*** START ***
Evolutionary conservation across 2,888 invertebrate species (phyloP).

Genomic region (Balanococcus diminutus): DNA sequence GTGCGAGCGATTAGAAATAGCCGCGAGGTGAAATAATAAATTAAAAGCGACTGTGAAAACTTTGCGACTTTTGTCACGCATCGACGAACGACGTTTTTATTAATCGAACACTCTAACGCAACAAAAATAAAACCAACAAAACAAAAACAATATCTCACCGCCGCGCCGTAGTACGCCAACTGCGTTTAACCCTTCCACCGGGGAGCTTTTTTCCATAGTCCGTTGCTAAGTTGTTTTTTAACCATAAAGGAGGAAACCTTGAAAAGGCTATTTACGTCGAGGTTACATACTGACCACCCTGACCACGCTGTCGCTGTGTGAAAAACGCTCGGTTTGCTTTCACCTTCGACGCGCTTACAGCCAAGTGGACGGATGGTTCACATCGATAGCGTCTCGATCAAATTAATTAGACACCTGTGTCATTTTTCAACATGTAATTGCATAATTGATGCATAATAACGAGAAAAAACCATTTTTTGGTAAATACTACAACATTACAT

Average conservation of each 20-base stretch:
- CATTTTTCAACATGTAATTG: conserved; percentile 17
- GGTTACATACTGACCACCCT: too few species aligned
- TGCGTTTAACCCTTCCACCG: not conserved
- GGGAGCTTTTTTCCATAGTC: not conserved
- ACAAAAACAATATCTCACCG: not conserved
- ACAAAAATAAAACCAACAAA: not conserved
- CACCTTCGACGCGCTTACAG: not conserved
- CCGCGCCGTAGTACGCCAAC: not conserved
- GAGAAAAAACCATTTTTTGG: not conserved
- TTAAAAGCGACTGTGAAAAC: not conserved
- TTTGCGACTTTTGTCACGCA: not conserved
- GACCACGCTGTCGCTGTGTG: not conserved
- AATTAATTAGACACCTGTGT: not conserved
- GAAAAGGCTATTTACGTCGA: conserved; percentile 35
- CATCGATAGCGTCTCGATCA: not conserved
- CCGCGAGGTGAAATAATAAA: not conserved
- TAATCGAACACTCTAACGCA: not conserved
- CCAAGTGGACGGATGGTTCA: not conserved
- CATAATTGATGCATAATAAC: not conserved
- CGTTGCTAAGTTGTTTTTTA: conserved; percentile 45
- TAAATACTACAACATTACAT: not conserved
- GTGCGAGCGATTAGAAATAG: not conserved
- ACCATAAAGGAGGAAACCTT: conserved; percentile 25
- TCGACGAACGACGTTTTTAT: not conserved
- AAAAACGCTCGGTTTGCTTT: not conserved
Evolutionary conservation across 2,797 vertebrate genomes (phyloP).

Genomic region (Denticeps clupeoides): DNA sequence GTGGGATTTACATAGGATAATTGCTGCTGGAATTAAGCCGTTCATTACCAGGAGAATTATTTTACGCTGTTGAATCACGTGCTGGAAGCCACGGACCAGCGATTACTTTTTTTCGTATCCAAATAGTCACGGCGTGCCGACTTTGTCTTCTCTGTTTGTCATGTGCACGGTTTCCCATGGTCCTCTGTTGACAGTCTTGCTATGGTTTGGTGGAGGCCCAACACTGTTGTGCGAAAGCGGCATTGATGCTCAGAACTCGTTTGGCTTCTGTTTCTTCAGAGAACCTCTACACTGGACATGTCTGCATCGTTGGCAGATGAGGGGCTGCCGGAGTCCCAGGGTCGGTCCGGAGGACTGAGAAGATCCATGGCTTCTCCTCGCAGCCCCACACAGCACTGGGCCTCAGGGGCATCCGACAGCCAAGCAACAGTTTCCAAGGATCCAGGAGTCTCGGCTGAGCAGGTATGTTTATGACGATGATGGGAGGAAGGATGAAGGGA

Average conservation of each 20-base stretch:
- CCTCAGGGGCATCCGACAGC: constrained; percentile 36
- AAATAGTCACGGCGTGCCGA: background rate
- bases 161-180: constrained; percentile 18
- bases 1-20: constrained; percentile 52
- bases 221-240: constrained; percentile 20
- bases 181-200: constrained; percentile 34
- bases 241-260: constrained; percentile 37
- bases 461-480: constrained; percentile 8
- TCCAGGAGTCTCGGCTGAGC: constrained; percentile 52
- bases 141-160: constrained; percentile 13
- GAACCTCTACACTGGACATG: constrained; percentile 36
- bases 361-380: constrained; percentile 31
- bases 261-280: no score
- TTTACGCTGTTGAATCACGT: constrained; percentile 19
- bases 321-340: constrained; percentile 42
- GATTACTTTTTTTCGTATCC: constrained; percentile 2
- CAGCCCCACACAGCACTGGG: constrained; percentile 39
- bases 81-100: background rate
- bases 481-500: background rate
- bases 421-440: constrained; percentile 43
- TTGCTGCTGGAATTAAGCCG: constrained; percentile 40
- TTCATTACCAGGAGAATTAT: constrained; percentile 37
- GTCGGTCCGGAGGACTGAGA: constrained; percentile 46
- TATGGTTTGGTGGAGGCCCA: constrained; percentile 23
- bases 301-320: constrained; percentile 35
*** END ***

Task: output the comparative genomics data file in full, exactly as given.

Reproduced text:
Evolutionary conservation across 2,888 invertebrate species (phyloP).

Genomic region (Balanococcus diminutus): DNA sequence GTGCGAGCGATTAGAAATAGCCGCGAGGTGAAATAATAAATTAAAAGCGACTGTGAAAACTTTGCGACTTTTGTCACGCATCGACGAACGACGTTTTTATTAATCGAACACTCTAACGCAACAAAAATAAAACCAACAAAACAAAAACAATATCTCACCGCCGCGCCGTAGTACGCCAACTGCGTTTAACCCTTCCACCGGGGAGCTTTTTTCCATAGTCCGTTGCTAAGTTGTTTTTTAACCATAAAGGAGGAAACCTTGAAAAGGCTATTTACGTCGAGGTTACATACTGACCACCCTGACCACGCTGTCGCTGTGTGAAAAACGCTCGGTTTGCTTTCACCTTCGACGCGCTTACAGCCAAGTGGACGGATGGTTCACATCGATAGCGTCTCGATCAAATTAATTAGACACCTGTGTCATTTTTCAACATGTAATTGCATAATTGATGCATAATAACGAGAAAAAACCATTTTTTGGTAAATACTACAACATTACAT

Average conservation of each 20-base stretch:
- CATTTTTCAACATGTAATTG: conserved; percentile 17
- GGTTACATACTGACCACCCT: too few species aligned
- TGCGTTTAACCCTTCCACCG: not conserved
- GGGAGCTTTTTTCCATAGTC: not conserved
- ACAAAAACAATATCTCACCG: not conserved
- ACAAAAATAAAACCAACAAA: not conserved
- CACCTTCGACGCGCTTACAG: not conserved
- CCGCGCCGTAGTACGCCAAC: not conserved
- GAGAAAAAACCATTTTTTGG: not conserved
- TTAAAAGCGACTGTGAAAAC: not conserved
- TTTGCGACTTTTGTCACGCA: not conserved
- GACCACGCTGTCGCTGTGTG: not conserved
- AATTAATTAGACACCTGTGT: not conserved
- GAAAAGGCTATTTACGTCGA: conserved; percentile 35
- CATCGATAGCGTCTCGATCA: not conserved
- CCGCGAGGTGAAATAATAAA: not conserved
- TAATCGAACACTCTAACGCA: not conserved
- CCAAGTGGACGGATGGTTCA: not conserved
- CATAATTGATGCATAATAAC: not conserved
- CGTTGCTAAGTTGTTTTTTA: conserved; percentile 45
- TAAATACTACAACATTACAT: not conserved
- GTGCGAGCGATTAGAAATAG: not conserved
- ACCATAAAGGAGGAAACCTT: conserved; percentile 25
- TCGACGAACGACGTTTTTAT: not conserved
- AAAAACGCTCGGTTTGCTTT: not conserved
Evolutionary conservation across 2,797 vertebrate genomes (phyloP).

Genomic region (Denticeps clupeoides): DNA sequence GTGGGATTTACATAGGATAATTGCTGCTGGAATTAAGCCGTTCATTACCAGGAGAATTATTTTACGCTGTTGAATCACGTGCTGGAAGCCACGGACCAGCGATTACTTTTTTTCGTATCCAAATAGTCACGGCGTGCCGACTTTGTCTTCTCTGTTTGTCATGTGCACGGTTTCCCATGGTCCTCTGTTGACAGTCTTGCTATGGTTTGGTGGAGGCCCAACACTGTTGTGCGAAAGCGGCATTGATGCTCAGAACTCGTTTGGCTTCTGTTTCTTCAGAGAACCTCTACACTGGACATGTCTGCATCGTTGGCAGATGAGGGGCTGCCGGAGTCCCAGGGTCGGTCCGGAGGACTGAGAAGATCCATGGCTTCTCCTCGCAGCCCCACACAGCACTGGGCCTCAGGGGCATCCGACAGCCAAGCAACAGTTTCCAAGGATCCAGGAGTCTCGGCTGAGCAGGTATGTTTATGACGATGATGGGAGGAAGGATGAAGGGA

Average conservation of each 20-base stretch:
- CCTCAGGGGCATCCGACAGC: constrained; percentile 36
- AAATAGTCACGGCGTGCCGA: background rate
- bases 161-180: constrained; percentile 18
- bases 1-20: constrained; percentile 52
- bases 221-240: constrained; percentile 20
- bases 181-200: constrained; percentile 34
- bases 241-260: constrained; percentile 37
- bases 461-480: constrained; percentile 8
- TCCAGGAGTCTCGGCTGAGC: constrained; percentile 52
- bases 141-160: constrained; percentile 13
- GAACCTCTACACTGGACATG: constrained; percentile 36
- bases 361-380: constrained; percentile 31
- bases 261-280: no score
- TTTACGCTGTTGAATCACGT: constrained; percentile 19
- bases 321-340: constrained; percentile 42
- GATTACTTTTTTTCGTATCC: constrained; percentile 2
- CAGCCCCACACAGCACTGGG: constrained; percentile 39
- bases 81-100: background rate
- bases 481-500: background rate
- bases 421-440: constrained; percentile 43
- TTGCTGCTGGAATTAAGCCG: constrained; percentile 40
- TTCATTACCAGGAGAATTAT: constrained; percentile 37
- GTCGGTCCGGAGGACTGAGA: constrained; percentile 46
- TATGGTTTGGTGGAGGCCCA: constrained; percentile 23
- bases 301-320: constrained; percentile 35